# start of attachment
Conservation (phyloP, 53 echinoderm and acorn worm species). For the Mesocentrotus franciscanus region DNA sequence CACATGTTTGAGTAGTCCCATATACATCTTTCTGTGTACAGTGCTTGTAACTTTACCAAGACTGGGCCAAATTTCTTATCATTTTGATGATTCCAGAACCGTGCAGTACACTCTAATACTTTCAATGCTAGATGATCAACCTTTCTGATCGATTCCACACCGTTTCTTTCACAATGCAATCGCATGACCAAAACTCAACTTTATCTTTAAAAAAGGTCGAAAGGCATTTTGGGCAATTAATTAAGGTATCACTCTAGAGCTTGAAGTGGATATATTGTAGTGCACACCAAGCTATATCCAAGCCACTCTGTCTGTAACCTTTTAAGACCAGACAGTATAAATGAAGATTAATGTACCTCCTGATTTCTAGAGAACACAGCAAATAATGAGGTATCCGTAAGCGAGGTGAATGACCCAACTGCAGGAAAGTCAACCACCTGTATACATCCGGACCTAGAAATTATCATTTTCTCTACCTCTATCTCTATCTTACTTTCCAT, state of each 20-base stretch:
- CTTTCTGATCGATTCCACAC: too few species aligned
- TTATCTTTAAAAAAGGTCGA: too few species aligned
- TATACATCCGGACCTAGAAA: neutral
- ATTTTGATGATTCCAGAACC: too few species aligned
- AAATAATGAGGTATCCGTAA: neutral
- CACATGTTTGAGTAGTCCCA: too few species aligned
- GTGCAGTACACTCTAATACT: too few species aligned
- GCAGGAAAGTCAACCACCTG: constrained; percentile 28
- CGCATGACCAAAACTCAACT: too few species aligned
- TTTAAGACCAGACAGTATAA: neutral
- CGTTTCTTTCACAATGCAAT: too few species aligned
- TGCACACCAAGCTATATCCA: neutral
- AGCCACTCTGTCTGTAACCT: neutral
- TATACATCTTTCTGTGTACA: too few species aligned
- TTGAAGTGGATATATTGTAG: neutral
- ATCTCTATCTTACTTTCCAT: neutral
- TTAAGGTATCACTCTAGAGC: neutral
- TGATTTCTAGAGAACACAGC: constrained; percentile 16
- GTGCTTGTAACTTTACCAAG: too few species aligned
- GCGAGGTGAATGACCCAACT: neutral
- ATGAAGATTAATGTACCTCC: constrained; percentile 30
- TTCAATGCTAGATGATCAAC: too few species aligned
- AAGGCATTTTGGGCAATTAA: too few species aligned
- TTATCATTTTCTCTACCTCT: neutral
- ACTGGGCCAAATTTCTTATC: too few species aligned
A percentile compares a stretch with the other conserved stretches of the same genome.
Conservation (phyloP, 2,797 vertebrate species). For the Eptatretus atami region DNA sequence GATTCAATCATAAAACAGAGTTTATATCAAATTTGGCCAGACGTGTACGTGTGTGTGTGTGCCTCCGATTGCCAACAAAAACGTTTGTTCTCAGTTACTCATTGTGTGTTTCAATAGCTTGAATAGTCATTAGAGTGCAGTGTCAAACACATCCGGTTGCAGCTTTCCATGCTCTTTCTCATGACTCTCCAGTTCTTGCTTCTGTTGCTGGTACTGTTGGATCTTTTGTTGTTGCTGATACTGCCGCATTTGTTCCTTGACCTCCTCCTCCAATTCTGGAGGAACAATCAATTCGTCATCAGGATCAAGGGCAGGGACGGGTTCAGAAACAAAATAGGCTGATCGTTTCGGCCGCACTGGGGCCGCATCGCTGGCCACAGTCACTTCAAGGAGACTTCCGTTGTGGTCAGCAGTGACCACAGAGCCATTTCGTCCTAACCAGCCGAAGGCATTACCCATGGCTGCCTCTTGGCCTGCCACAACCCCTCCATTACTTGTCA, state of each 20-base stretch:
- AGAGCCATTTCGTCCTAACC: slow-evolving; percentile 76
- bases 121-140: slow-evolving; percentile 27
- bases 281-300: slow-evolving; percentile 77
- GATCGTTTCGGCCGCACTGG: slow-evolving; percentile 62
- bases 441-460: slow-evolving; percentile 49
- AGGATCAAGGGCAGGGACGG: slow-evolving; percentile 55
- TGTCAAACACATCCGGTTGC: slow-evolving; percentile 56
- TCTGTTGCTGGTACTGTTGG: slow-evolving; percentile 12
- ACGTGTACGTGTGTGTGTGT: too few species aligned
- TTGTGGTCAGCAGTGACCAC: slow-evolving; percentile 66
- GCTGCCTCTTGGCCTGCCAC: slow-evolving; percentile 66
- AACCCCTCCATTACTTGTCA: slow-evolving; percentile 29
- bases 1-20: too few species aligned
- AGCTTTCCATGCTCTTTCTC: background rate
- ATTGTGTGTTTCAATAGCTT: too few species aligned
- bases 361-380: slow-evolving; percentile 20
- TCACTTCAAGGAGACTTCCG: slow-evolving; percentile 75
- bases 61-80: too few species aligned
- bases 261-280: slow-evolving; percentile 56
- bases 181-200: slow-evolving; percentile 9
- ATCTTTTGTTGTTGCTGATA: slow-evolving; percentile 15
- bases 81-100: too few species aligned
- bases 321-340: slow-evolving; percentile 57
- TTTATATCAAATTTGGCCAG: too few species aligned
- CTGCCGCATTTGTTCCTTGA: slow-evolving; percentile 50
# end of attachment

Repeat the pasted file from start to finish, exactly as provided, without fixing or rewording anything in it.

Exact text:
Conservation (phyloP, 53 echinoderm and acorn worm species). For the Mesocentrotus franciscanus region DNA sequence CACATGTTTGAGTAGTCCCATATACATCTTTCTGTGTACAGTGCTTGTAACTTTACCAAGACTGGGCCAAATTTCTTATCATTTTGATGATTCCAGAACCGTGCAGTACACTCTAATACTTTCAATGCTAGATGATCAACCTTTCTGATCGATTCCACACCGTTTCTTTCACAATGCAATCGCATGACCAAAACTCAACTTTATCTTTAAAAAAGGTCGAAAGGCATTTTGGGCAATTAATTAAGGTATCACTCTAGAGCTTGAAGTGGATATATTGTAGTGCACACCAAGCTATATCCAAGCCACTCTGTCTGTAACCTTTTAAGACCAGACAGTATAAATGAAGATTAATGTACCTCCTGATTTCTAGAGAACACAGCAAATAATGAGGTATCCGTAAGCGAGGTGAATGACCCAACTGCAGGAAAGTCAACCACCTGTATACATCCGGACCTAGAAATTATCATTTTCTCTACCTCTATCTCTATCTTACTTTCCAT, state of each 20-base stretch:
- CTTTCTGATCGATTCCACAC: too few species aligned
- TTATCTTTAAAAAAGGTCGA: too few species aligned
- TATACATCCGGACCTAGAAA: neutral
- ATTTTGATGATTCCAGAACC: too few species aligned
- AAATAATGAGGTATCCGTAA: neutral
- CACATGTTTGAGTAGTCCCA: too few species aligned
- GTGCAGTACACTCTAATACT: too few species aligned
- GCAGGAAAGTCAACCACCTG: constrained; percentile 28
- CGCATGACCAAAACTCAACT: too few species aligned
- TTTAAGACCAGACAGTATAA: neutral
- CGTTTCTTTCACAATGCAAT: too few species aligned
- TGCACACCAAGCTATATCCA: neutral
- AGCCACTCTGTCTGTAACCT: neutral
- TATACATCTTTCTGTGTACA: too few species aligned
- TTGAAGTGGATATATTGTAG: neutral
- ATCTCTATCTTACTTTCCAT: neutral
- TTAAGGTATCACTCTAGAGC: neutral
- TGATTTCTAGAGAACACAGC: constrained; percentile 16
- GTGCTTGTAACTTTACCAAG: too few species aligned
- GCGAGGTGAATGACCCAACT: neutral
- ATGAAGATTAATGTACCTCC: constrained; percentile 30
- TTCAATGCTAGATGATCAAC: too few species aligned
- AAGGCATTTTGGGCAATTAA: too few species aligned
- TTATCATTTTCTCTACCTCT: neutral
- ACTGGGCCAAATTTCTTATC: too few species aligned
A percentile compares a stretch with the other conserved stretches of the same genome.
Conservation (phyloP, 2,797 vertebrate species). For the Eptatretus atami region DNA sequence GATTCAATCATAAAACAGAGTTTATATCAAATTTGGCCAGACGTGTACGTGTGTGTGTGTGCCTCCGATTGCCAACAAAAACGTTTGTTCTCAGTTACTCATTGTGTGTTTCAATAGCTTGAATAGTCATTAGAGTGCAGTGTCAAACACATCCGGTTGCAGCTTTCCATGCTCTTTCTCATGACTCTCCAGTTCTTGCTTCTGTTGCTGGTACTGTTGGATCTTTTGTTGTTGCTGATACTGCCGCATTTGTTCCTTGACCTCCTCCTCCAATTCTGGAGGAACAATCAATTCGTCATCAGGATCAAGGGCAGGGACGGGTTCAGAAACAAAATAGGCTGATCGTTTCGGCCGCACTGGGGCCGCATCGCTGGCCACAGTCACTTCAAGGAGACTTCCGTTGTGGTCAGCAGTGACCACAGAGCCATTTCGTCCTAACCAGCCGAAGGCATTACCCATGGCTGCCTCTTGGCCTGCCACAACCCCTCCATTACTTGTCA, state of each 20-base stretch:
- AGAGCCATTTCGTCCTAACC: slow-evolving; percentile 76
- bases 121-140: slow-evolving; percentile 27
- bases 281-300: slow-evolving; percentile 77
- GATCGTTTCGGCCGCACTGG: slow-evolving; percentile 62
- bases 441-460: slow-evolving; percentile 49
- AGGATCAAGGGCAGGGACGG: slow-evolving; percentile 55
- TGTCAAACACATCCGGTTGC: slow-evolving; percentile 56
- TCTGTTGCTGGTACTGTTGG: slow-evolving; percentile 12
- ACGTGTACGTGTGTGTGTGT: too few species aligned
- TTGTGGTCAGCAGTGACCAC: slow-evolving; percentile 66
- GCTGCCTCTTGGCCTGCCAC: slow-evolving; percentile 66
- AACCCCTCCATTACTTGTCA: slow-evolving; percentile 29
- bases 1-20: too few species aligned
- AGCTTTCCATGCTCTTTCTC: background rate
- ATTGTGTGTTTCAATAGCTT: too few species aligned
- bases 361-380: slow-evolving; percentile 20
- TCACTTCAAGGAGACTTCCG: slow-evolving; percentile 75
- bases 61-80: too few species aligned
- bases 261-280: slow-evolving; percentile 56
- bases 181-200: slow-evolving; percentile 9
- ATCTTTTGTTGTTGCTGATA: slow-evolving; percentile 15
- bases 81-100: too few species aligned
- bases 321-340: slow-evolving; percentile 57
- TTTATATCAAATTTGGCCAG: too few species aligned
- CTGCCGCATTTGTTCCTTGA: slow-evolving; percentile 50